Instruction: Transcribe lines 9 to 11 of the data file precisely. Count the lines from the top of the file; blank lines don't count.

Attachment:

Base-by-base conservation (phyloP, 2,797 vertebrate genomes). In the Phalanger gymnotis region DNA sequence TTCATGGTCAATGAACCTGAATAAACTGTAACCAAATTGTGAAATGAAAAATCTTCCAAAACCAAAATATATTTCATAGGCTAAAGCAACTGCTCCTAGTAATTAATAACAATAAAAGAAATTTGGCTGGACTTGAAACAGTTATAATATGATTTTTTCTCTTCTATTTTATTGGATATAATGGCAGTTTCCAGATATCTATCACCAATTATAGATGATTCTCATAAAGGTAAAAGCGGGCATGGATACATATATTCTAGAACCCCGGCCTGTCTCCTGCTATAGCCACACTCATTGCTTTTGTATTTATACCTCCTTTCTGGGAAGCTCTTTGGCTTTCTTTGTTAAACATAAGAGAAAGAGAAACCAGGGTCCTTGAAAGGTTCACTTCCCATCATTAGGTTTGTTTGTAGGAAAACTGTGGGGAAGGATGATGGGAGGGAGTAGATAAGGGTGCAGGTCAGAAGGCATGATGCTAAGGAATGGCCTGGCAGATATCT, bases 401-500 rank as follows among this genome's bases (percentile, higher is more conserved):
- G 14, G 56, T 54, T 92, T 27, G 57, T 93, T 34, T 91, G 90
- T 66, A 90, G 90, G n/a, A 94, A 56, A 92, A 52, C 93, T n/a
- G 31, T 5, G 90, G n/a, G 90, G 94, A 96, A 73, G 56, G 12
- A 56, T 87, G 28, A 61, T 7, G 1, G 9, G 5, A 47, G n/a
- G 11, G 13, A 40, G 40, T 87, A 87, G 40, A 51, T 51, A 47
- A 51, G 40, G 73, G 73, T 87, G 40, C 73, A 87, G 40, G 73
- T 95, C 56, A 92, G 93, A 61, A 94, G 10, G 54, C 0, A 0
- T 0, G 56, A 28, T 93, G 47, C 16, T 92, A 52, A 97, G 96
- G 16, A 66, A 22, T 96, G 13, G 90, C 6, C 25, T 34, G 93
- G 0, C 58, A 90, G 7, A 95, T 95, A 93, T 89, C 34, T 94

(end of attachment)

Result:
- T 0, G 56, A 28, T 93, G 47, C 16, T 92, A 52, A 97, G 96
- G 16, A 66, A 22, T 96, G 13, G 90, C 6, C 25, T 34, G 93
- G 0, C 58, A 90, G 7, A 95, T 95, A 93, T 89, C 34, T 94